Photo Caption: Kealakekua Bay at sunset.
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Molokini Island, Maui Ron Dahlquist/The Hawaii Tourism Authority
Molokini's marine life park is one of Hawaii's top dive and snorkel spots. This crescent-shaped crater has three tiers of diving: a 35-foot plateau inside the crater basin (used by beginning divers and snorkelers), a wall sloping to 70 feet just beyond the inside plateau, and a sheer wall on the outside and back-side of the crater that plunges 350 feet. This underwater park is very popular thanks to calm, clear, protected waters and an abundance of marine life, from manta rays to clouds of yellow butterflyfish.

Photo Caption: Molokini Island, Maui.
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Murphy (Kumimi) Beach. Frommers.com Community
Just don your gear and head for Kumimi, one of the best beaches for snorkeling on the East End. Here you'll find lots of exotic tropical fish, including long-nosed butterflyfish, saddle wrasses, and convict tangs.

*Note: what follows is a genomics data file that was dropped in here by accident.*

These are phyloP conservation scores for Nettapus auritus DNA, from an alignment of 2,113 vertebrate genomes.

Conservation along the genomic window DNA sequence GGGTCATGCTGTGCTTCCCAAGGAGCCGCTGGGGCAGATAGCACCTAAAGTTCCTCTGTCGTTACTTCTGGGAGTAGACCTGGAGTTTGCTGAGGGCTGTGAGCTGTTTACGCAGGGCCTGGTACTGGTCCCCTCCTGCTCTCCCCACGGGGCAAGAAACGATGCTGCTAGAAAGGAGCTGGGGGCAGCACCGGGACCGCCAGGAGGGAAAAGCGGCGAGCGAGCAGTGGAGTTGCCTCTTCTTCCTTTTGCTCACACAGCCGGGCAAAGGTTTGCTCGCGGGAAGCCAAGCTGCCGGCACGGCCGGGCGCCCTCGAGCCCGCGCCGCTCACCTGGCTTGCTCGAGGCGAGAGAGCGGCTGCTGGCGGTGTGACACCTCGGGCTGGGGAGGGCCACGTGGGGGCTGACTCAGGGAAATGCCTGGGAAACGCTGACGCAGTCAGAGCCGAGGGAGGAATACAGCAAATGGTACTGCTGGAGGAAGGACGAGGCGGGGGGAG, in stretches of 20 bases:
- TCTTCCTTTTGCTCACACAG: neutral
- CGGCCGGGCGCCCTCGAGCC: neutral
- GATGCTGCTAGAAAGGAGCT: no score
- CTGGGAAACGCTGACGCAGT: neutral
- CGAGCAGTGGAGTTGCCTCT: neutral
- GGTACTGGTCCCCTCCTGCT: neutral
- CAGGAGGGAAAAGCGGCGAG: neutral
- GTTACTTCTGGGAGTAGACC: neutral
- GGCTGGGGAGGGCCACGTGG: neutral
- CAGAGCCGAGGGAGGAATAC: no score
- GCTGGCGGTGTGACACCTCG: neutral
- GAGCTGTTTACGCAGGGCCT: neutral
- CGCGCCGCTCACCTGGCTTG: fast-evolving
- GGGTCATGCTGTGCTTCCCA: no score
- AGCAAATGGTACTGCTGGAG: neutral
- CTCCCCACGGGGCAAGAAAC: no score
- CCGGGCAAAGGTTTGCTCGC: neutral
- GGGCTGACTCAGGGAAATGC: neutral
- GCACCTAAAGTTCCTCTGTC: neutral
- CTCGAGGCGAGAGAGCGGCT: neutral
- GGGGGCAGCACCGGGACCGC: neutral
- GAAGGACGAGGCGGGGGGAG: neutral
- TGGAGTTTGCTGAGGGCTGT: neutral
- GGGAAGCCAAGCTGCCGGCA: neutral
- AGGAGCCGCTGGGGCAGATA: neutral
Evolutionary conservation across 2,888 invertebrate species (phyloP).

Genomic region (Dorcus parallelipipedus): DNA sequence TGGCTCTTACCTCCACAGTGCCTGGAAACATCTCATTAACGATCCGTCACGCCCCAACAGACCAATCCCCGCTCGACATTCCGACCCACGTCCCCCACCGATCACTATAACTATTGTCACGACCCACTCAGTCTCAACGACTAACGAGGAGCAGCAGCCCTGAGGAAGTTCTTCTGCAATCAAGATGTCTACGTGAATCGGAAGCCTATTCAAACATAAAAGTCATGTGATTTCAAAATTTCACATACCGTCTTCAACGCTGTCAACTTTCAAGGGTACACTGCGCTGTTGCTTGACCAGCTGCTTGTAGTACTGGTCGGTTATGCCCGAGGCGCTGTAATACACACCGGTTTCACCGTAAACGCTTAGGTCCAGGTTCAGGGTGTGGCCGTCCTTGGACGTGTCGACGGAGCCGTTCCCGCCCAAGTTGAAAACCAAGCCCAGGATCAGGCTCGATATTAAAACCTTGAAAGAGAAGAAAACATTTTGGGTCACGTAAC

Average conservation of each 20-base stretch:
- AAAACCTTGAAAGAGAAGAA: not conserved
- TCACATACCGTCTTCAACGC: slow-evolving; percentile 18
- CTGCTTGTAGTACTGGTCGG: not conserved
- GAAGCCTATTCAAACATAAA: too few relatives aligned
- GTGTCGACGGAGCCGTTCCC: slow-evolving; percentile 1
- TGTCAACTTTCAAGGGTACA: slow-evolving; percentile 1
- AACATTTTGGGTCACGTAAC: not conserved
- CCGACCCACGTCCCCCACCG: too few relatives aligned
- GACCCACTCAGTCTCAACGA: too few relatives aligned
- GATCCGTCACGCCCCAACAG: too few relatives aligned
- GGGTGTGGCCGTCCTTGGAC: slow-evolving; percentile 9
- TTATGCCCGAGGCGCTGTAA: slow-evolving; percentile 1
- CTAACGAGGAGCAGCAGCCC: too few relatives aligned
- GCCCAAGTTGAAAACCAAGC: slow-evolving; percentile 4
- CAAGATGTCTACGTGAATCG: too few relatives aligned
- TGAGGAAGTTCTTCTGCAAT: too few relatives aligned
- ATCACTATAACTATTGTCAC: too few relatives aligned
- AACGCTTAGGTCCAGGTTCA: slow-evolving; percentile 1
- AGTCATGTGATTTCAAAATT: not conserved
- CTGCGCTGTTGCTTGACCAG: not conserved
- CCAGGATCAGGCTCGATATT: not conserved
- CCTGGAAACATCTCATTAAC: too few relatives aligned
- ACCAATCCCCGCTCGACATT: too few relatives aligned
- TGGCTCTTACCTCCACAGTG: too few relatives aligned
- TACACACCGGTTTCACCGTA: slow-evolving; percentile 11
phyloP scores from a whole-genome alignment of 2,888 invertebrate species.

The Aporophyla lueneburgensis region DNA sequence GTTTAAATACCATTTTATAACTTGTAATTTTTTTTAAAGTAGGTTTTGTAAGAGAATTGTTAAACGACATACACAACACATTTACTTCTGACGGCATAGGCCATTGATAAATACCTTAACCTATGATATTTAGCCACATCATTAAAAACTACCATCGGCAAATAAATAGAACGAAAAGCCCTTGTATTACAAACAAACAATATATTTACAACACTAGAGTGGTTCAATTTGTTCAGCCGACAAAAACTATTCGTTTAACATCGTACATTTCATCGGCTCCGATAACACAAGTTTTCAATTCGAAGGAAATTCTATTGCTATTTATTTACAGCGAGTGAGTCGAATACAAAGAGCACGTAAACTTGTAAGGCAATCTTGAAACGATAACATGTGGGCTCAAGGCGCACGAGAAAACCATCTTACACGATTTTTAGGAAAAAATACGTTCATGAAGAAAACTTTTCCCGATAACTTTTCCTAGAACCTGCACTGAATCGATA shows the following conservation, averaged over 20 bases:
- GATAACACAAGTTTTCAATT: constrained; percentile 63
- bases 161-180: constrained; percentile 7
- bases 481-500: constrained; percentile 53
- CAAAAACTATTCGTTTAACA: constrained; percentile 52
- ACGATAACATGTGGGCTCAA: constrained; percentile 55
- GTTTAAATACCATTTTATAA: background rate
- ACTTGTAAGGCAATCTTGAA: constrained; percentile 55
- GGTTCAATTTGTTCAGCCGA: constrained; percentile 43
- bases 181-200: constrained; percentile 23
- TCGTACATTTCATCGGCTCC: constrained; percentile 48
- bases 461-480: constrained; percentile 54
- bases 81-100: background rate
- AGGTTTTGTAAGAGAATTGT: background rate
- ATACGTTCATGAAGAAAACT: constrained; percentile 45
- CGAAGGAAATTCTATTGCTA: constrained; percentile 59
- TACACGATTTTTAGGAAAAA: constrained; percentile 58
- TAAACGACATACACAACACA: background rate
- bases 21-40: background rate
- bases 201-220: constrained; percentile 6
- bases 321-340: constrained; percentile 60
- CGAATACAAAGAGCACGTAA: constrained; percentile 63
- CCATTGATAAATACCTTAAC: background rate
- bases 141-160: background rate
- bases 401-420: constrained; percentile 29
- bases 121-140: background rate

Photo Caption: Murphy (Kumimi) Beach.
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Daring divers leap off the craggy rocks at Hulopoe Bay, where crystal clear water also attracts snorkelers and swimmers. Marco Garcia
Just off the south shore, two of Hawaii's best-known dive spots are found in Lanai's clear waters. The sun lights up an underwater grotto like a magnificent church, hence the name -- some scuba divers claim it is a near-religious experience. Snorkeling is terrific at nearby Hulopoe Beach.

Photo Caption: Daring divers leap off the craggy rocks at Hulopoe Bay, where crystal clear water also attracts snorkelers and swimmers.
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Oceanarium northwest of Hanalei Bay. Frommers.com Community